There are several types of phase detectors. The simplest is an exclusive OR gate, which maintains a 90° phase difference, but cannot lock the signal unless it is already near frequency. A more complex phase detector uses a simple state machine to determine which of the two signals has a zero-crossing earlier or more often. This brings the PLL into lock even when it is off frequency. This type is known as a phase-frequency detector.

A four-quadrant multiplier, also known as a mixer can be used as a phase detector. By multiplying the oscillator and the reference signals, this generates an output consisting of a low-frequency signal whose amplitude is related to the phase difference, or phase error, between the oscillator and the reference, and a second unwanted signal at twice the oscillator frequency that is eliminated by a low-pass filter.

A PLL with a bang-bang charge pump phase detector supplies current pulses with fixed total charge, either positive or negative, to the capacitor acting as an integrator. A phase detector for a bang-bang charge pump must always have a dead band where the phases of the reference and feedback clocks are close enough that the detector fires either both or neither of the charge pumps, for no total effect. Bang-bang control systems are simple, but are associated with significant minimum peak-to-peak jitter, because once in lock the phase offset hunts between the two extrema values of the dead band.

A proportional phase detector directs the charge pump to supply charge amounts in proportion to the phase error detected. Although some proportional phase detectors have dead bands, some do not. Specifically, some designs arrange to produce both "up" and "down" control pulses when the phase offset is zero. These pulses are small, nominally the same duration, and cause the charge pump to produce equal-charge positive and negative current pulses. A proportional phase detector does not necessarily hunt while in lock, and so PLLs with this kind of control system typically have lower minimum peak-to-peak jitter that is determined by other limiting factors.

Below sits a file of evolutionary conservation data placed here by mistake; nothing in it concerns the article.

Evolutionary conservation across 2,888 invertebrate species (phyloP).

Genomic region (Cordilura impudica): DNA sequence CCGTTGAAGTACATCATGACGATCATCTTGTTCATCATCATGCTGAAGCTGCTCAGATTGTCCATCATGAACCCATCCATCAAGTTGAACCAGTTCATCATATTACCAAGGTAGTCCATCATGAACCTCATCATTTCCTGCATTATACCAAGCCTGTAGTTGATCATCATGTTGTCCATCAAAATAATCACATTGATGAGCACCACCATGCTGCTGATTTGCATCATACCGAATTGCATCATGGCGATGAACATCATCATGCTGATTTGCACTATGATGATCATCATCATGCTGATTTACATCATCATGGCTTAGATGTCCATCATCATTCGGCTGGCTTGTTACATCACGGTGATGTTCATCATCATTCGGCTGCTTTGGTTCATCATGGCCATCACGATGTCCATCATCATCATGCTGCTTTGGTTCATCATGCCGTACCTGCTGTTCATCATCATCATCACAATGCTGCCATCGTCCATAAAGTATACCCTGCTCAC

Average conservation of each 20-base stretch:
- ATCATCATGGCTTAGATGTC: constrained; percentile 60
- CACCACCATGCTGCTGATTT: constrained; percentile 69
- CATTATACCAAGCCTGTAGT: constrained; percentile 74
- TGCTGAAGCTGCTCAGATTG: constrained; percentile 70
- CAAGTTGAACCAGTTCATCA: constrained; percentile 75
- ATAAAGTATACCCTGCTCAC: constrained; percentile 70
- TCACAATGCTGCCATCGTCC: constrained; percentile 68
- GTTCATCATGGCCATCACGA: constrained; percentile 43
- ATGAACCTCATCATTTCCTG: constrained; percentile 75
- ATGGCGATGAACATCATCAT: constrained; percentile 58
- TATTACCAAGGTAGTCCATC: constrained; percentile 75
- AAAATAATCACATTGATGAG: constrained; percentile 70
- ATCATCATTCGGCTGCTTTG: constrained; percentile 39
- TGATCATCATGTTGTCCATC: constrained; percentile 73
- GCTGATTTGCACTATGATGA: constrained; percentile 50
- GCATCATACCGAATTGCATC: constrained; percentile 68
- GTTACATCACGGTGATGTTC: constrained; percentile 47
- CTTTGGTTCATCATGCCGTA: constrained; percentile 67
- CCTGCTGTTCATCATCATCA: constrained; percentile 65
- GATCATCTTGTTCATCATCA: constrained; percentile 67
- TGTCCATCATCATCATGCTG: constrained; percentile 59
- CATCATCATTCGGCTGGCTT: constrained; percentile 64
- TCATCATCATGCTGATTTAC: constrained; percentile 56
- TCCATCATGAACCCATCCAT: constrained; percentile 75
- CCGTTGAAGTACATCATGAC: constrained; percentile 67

Oscillator types

Inductive oscillators (LC oscillators) are built of an LC "tank" circuit, which oscillates by charging and discharging a capacitor through an inductor. These oscillators are typically used when a tunable precision frequency source is necessary, such as with radio transmitters and receivers. Most LC oscillators use off-chip inductors. On-chip inductors suffer large resistive losses, so that the Q of the resulting tank circuit is generally less than 10. As processes have made larger numbers of metal layers available, on-chip inductors have become more useful.